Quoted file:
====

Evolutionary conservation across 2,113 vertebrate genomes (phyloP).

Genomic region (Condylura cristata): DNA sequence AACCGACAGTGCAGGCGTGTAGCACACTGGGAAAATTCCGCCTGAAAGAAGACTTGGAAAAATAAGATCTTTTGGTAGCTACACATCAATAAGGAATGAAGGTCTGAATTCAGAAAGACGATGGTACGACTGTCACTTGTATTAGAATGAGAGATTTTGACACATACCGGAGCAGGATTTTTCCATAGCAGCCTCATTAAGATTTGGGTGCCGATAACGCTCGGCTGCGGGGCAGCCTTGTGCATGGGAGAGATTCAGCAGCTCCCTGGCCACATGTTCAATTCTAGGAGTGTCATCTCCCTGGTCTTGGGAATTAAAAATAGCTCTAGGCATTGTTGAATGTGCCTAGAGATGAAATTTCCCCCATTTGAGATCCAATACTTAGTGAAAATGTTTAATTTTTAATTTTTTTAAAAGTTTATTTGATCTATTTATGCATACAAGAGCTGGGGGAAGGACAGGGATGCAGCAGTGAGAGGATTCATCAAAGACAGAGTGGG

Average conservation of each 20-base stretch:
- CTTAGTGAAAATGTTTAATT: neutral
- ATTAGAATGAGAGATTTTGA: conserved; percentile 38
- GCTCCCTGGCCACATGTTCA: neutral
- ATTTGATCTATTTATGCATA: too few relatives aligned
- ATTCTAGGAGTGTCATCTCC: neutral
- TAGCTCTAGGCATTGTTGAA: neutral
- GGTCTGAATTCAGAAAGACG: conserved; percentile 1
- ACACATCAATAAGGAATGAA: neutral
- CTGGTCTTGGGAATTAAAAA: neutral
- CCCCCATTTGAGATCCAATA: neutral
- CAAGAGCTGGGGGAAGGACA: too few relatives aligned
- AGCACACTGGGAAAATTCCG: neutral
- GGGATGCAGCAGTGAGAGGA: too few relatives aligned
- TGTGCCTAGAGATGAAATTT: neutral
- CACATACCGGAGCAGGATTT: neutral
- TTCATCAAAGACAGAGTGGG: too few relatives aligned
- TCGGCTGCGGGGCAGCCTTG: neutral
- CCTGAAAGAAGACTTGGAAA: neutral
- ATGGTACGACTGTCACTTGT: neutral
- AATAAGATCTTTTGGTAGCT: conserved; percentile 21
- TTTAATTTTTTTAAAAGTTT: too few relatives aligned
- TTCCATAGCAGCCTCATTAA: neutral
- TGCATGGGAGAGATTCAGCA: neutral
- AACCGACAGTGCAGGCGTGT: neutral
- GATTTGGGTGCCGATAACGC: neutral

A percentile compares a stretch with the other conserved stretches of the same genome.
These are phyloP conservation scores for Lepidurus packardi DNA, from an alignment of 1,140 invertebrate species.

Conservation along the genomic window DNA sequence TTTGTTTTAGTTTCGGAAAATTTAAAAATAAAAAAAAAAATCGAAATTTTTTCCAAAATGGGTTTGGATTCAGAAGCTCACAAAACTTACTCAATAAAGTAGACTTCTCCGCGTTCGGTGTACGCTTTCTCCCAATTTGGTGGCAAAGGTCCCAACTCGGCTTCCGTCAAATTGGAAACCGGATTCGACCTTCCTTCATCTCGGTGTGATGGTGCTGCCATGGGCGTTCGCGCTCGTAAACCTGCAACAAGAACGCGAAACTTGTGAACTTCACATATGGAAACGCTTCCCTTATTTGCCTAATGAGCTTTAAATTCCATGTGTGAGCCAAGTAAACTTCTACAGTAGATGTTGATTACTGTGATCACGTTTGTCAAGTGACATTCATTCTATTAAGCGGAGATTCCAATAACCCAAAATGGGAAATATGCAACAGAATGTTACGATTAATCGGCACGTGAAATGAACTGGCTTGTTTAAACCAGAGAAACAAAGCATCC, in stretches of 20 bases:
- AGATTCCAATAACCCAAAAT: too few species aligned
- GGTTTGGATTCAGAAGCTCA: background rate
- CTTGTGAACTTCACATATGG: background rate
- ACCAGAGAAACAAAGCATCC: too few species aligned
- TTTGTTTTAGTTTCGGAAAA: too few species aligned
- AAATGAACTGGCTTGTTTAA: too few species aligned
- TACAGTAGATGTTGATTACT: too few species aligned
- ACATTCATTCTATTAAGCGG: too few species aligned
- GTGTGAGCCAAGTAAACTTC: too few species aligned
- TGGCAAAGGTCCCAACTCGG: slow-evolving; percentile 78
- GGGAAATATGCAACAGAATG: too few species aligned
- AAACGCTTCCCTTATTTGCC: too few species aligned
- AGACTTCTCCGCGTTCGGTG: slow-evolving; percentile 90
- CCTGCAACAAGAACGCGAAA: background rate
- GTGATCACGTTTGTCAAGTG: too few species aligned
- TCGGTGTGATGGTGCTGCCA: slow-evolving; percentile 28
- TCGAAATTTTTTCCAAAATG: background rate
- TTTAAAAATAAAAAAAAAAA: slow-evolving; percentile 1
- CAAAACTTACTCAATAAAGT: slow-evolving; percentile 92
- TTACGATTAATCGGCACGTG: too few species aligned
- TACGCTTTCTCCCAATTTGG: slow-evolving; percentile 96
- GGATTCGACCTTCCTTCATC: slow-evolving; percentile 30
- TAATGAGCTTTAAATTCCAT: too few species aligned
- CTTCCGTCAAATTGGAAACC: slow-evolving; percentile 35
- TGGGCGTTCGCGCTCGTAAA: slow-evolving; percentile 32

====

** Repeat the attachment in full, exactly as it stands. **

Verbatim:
Evolutionary conservation across 2,113 vertebrate genomes (phyloP).

Genomic region (Condylura cristata): DNA sequence AACCGACAGTGCAGGCGTGTAGCACACTGGGAAAATTCCGCCTGAAAGAAGACTTGGAAAAATAAGATCTTTTGGTAGCTACACATCAATAAGGAATGAAGGTCTGAATTCAGAAAGACGATGGTACGACTGTCACTTGTATTAGAATGAGAGATTTTGACACATACCGGAGCAGGATTTTTCCATAGCAGCCTCATTAAGATTTGGGTGCCGATAACGCTCGGCTGCGGGGCAGCCTTGTGCATGGGAGAGATTCAGCAGCTCCCTGGCCACATGTTCAATTCTAGGAGTGTCATCTCCCTGGTCTTGGGAATTAAAAATAGCTCTAGGCATTGTTGAATGTGCCTAGAGATGAAATTTCCCCCATTTGAGATCCAATACTTAGTGAAAATGTTTAATTTTTAATTTTTTTAAAAGTTTATTTGATCTATTTATGCATACAAGAGCTGGGGGAAGGACAGGGATGCAGCAGTGAGAGGATTCATCAAAGACAGAGTGGG

Average conservation of each 20-base stretch:
- CTTAGTGAAAATGTTTAATT: neutral
- ATTAGAATGAGAGATTTTGA: conserved; percentile 38
- GCTCCCTGGCCACATGTTCA: neutral
- ATTTGATCTATTTATGCATA: too few relatives aligned
- ATTCTAGGAGTGTCATCTCC: neutral
- TAGCTCTAGGCATTGTTGAA: neutral
- GGTCTGAATTCAGAAAGACG: conserved; percentile 1
- ACACATCAATAAGGAATGAA: neutral
- CTGGTCTTGGGAATTAAAAA: neutral
- CCCCCATTTGAGATCCAATA: neutral
- CAAGAGCTGGGGGAAGGACA: too few relatives aligned
- AGCACACTGGGAAAATTCCG: neutral
- GGGATGCAGCAGTGAGAGGA: too few relatives aligned
- TGTGCCTAGAGATGAAATTT: neutral
- CACATACCGGAGCAGGATTT: neutral
- TTCATCAAAGACAGAGTGGG: too few relatives aligned
- TCGGCTGCGGGGCAGCCTTG: neutral
- CCTGAAAGAAGACTTGGAAA: neutral
- ATGGTACGACTGTCACTTGT: neutral
- AATAAGATCTTTTGGTAGCT: conserved; percentile 21
- TTTAATTTTTTTAAAAGTTT: too few relatives aligned
- TTCCATAGCAGCCTCATTAA: neutral
- TGCATGGGAGAGATTCAGCA: neutral
- AACCGACAGTGCAGGCGTGT: neutral
- GATTTGGGTGCCGATAACGC: neutral

A percentile compares a stretch with the other conserved stretches of the same genome.
These are phyloP conservation scores for Lepidurus packardi DNA, from an alignment of 1,140 invertebrate species.

Conservation along the genomic window DNA sequence TTTGTTTTAGTTTCGGAAAATTTAAAAATAAAAAAAAAAATCGAAATTTTTTCCAAAATGGGTTTGGATTCAGAAGCTCACAAAACTTACTCAATAAAGTAGACTTCTCCGCGTTCGGTGTACGCTTTCTCCCAATTTGGTGGCAAAGGTCCCAACTCGGCTTCCGTCAAATTGGAAACCGGATTCGACCTTCCTTCATCTCGGTGTGATGGTGCTGCCATGGGCGTTCGCGCTCGTAAACCTGCAACAAGAACGCGAAACTTGTGAACTTCACATATGGAAACGCTTCCCTTATTTGCCTAATGAGCTTTAAATTCCATGTGTGAGCCAAGTAAACTTCTACAGTAGATGTTGATTACTGTGATCACGTTTGTCAAGTGACATTCATTCTATTAAGCGGAGATTCCAATAACCCAAAATGGGAAATATGCAACAGAATGTTACGATTAATCGGCACGTGAAATGAACTGGCTTGTTTAAACCAGAGAAACAAAGCATCC, in stretches of 20 bases:
- AGATTCCAATAACCCAAAAT: too few species aligned
- GGTTTGGATTCAGAAGCTCA: background rate
- CTTGTGAACTTCACATATGG: background rate
- ACCAGAGAAACAAAGCATCC: too few species aligned
- TTTGTTTTAGTTTCGGAAAA: too few species aligned
- AAATGAACTGGCTTGTTTAA: too few species aligned
- TACAGTAGATGTTGATTACT: too few species aligned
- ACATTCATTCTATTAAGCGG: too few species aligned
- GTGTGAGCCAAGTAAACTTC: too few species aligned
- TGGCAAAGGTCCCAACTCGG: slow-evolving; percentile 78
- GGGAAATATGCAACAGAATG: too few species aligned
- AAACGCTTCCCTTATTTGCC: too few species aligned
- AGACTTCTCCGCGTTCGGTG: slow-evolving; percentile 90
- CCTGCAACAAGAACGCGAAA: background rate
- GTGATCACGTTTGTCAAGTG: too few species aligned
- TCGGTGTGATGGTGCTGCCA: slow-evolving; percentile 28
- TCGAAATTTTTTCCAAAATG: background rate
- TTTAAAAATAAAAAAAAAAA: slow-evolving; percentile 1
- CAAAACTTACTCAATAAAGT: slow-evolving; percentile 92
- TTACGATTAATCGGCACGTG: too few species aligned
- TACGCTTTCTCCCAATTTGG: slow-evolving; percentile 96
- GGATTCGACCTTCCTTCATC: slow-evolving; percentile 30
- TAATGAGCTTTAAATTCCAT: too few species aligned
- CTTCCGTCAAATTGGAAACC: slow-evolving; percentile 35
- TGGGCGTTCGCGCTCGTAAA: slow-evolving; percentile 32